April 19, 2012
Physicist Vitaly Yakimenko in the control room of Brookhaven’s Accelerator Test Facility.
UPTON, NY - The Institute of Electrical and Electronics Engineers/Nuclear and Plasma Science Society has honored Brookhaven physicist Vitaly Yakimenko with the 2012 Particle Accelerator Science and Technology Award. IEEE, the world’s largest professional association dedicated to technology innovation, recognized Yakimenko for outstanding “contributions to high-brightness electron beams and their application to advanced accelerators and light sources.” He will receive the award at the 2012 International Particle Accelerator Conference on May 24 at the Morial Convention Center in New Orleans.
“I was surprised and excited to hear about this honor,” said Yakimenko, who became the director of Brookhaven’s Accelerator Test Facility (ATF) in 2005. “It’s wonderful to know that people are paying attention to the work we do at Brookhaven. I am thankful to my collaborators at the ATF and the large community of visiting scientists who helped drive these innovations in fundamental research.”
Yakimenko dedicates much of his research at Brookhaven Lab to developing very bright beam sources and advanced particle accelerators. IEEE/NPSS honored his work measuring electron beam “phase space” — a mathematical description of all possible beam positions and momentums — which helped identify problems and correct them with new beam-stabilization methods. When accelerated at facilities such as Brookhaven’s National Synchrotron Light Source (NSLS), electron beams generate high-energy photons used to probe materials at the atomic level. Yakimenko’s research helped improve NSLS technology and push fundamental research in everything from alternative energy sources to biology.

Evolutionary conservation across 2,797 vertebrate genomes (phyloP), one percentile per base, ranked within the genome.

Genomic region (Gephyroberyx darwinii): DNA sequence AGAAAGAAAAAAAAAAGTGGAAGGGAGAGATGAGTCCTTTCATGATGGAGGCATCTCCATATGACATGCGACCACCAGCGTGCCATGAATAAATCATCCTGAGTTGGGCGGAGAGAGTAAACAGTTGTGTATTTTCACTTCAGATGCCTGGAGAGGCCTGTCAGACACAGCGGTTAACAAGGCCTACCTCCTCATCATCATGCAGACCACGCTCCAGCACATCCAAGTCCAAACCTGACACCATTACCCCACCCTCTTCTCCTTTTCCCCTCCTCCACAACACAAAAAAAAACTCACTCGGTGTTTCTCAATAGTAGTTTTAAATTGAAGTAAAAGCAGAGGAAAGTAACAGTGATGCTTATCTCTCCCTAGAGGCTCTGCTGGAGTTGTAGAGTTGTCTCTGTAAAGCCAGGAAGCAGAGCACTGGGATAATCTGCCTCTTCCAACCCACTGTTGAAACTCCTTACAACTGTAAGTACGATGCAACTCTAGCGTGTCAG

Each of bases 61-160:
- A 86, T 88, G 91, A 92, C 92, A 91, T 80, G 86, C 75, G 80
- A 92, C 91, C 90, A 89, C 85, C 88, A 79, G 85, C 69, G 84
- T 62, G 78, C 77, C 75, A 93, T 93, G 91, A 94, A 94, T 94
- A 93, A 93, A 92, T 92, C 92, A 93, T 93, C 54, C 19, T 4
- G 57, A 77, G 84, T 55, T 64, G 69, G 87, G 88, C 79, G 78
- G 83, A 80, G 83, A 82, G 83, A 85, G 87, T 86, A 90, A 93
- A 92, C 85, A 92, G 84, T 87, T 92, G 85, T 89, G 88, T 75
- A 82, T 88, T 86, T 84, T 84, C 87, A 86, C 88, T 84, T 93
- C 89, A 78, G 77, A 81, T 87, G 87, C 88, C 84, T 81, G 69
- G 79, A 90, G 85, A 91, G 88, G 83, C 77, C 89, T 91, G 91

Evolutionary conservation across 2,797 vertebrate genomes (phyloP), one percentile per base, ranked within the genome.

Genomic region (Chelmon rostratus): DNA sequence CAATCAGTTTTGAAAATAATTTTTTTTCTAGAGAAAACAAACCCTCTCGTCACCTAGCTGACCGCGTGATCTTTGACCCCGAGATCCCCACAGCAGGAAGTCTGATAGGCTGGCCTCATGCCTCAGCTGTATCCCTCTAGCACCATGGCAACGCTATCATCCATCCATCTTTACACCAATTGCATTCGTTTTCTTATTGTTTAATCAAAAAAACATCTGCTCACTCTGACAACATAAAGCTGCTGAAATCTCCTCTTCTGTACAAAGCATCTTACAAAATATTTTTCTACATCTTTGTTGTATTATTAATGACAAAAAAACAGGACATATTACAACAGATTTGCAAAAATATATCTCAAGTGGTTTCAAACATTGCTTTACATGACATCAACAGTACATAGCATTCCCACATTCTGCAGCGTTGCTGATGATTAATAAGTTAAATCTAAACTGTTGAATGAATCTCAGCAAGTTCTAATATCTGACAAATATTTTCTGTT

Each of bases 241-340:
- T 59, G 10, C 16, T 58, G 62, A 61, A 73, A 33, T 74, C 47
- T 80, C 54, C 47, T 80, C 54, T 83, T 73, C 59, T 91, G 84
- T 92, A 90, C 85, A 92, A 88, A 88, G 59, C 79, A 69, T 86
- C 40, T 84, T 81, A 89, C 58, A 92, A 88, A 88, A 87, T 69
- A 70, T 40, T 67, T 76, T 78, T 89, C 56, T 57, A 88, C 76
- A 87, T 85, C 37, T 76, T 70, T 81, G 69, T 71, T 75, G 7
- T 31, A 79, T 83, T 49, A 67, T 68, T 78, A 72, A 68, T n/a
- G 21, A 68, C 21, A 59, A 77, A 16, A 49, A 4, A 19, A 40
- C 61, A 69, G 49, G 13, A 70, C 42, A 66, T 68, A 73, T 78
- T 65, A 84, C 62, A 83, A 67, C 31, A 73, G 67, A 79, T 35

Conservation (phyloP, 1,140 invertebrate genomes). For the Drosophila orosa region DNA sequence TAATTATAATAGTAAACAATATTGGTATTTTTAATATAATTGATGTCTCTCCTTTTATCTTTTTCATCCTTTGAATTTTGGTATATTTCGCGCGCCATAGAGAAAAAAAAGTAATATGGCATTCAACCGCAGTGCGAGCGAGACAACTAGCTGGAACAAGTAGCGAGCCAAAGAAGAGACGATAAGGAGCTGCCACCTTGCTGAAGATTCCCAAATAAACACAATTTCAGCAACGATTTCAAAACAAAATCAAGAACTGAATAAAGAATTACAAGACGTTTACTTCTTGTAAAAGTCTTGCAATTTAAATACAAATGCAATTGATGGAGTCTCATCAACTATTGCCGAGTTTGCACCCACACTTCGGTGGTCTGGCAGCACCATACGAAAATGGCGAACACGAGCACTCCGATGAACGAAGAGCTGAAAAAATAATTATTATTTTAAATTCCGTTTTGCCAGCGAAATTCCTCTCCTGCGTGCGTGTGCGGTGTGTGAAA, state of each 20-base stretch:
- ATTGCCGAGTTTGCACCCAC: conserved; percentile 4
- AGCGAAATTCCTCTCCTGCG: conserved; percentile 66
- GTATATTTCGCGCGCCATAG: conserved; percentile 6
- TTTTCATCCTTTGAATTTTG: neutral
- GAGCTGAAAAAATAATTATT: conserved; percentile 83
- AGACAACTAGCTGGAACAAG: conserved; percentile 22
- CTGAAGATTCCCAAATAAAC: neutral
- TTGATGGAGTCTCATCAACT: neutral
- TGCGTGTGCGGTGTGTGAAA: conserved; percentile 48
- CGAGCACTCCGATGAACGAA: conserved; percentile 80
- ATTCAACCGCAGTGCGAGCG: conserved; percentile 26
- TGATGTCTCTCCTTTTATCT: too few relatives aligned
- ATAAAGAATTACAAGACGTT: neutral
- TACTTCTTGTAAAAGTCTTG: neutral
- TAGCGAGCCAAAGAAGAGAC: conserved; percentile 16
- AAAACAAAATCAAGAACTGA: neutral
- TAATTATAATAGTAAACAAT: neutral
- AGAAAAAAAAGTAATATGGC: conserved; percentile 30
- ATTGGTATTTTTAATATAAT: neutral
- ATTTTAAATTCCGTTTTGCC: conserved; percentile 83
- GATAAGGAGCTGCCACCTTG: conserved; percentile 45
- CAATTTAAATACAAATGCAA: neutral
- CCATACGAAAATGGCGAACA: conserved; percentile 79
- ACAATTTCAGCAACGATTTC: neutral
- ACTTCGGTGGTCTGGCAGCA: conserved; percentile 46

Before he joined Brookhaven Lab, Yakimenko performed research calculating particle spin dynamics, which led to accurate beam polarizations — orienting particles in a beam so that their spins are aligned in a particular direction — in major high-energy particle accelerators, including Brookhaven’s Relativistic Heavy Ion Collider (RHIC), Germany’s Hadron-Electron Ring Accelerator (HERA), and CERN’s Large Electron Positron collider (LEP). Yakimenko has also developed breakthrough techniques in laser manipulation, such as sub-micron beam emittance from radio-frequency photoinjectors and the observation of mono energetic ion beams produced with a CO2 laser pulse.
“Brookhaven is very diverse – there’s no time to get stuck on something when you’re surrounded by this constant flow of new ideas and results,” Yakimenko said. “I am always stimulated by the accomplishments of my colleagues and the opportunity to tackle multiple challenges at the same time.”
Yakimenko currently juggles around 15 ongoing projects, which he called the usual workload, ranging from experimental design to organizing the meetings for Brookhaven accelerator facility users.
Yakimenko earned his Ph.D. in physics from the Institute for Nuclear Physics in Novosibirsk, Russia. Before joining Brookhaven in 1996 as a research associate, he worked at the GSI heavy ion research center in Darmstadt, Germany and at the German Electron Synchrotron (DESY) in Hamburg.
2012-2979 | INT/EXT | Media & Communications Office
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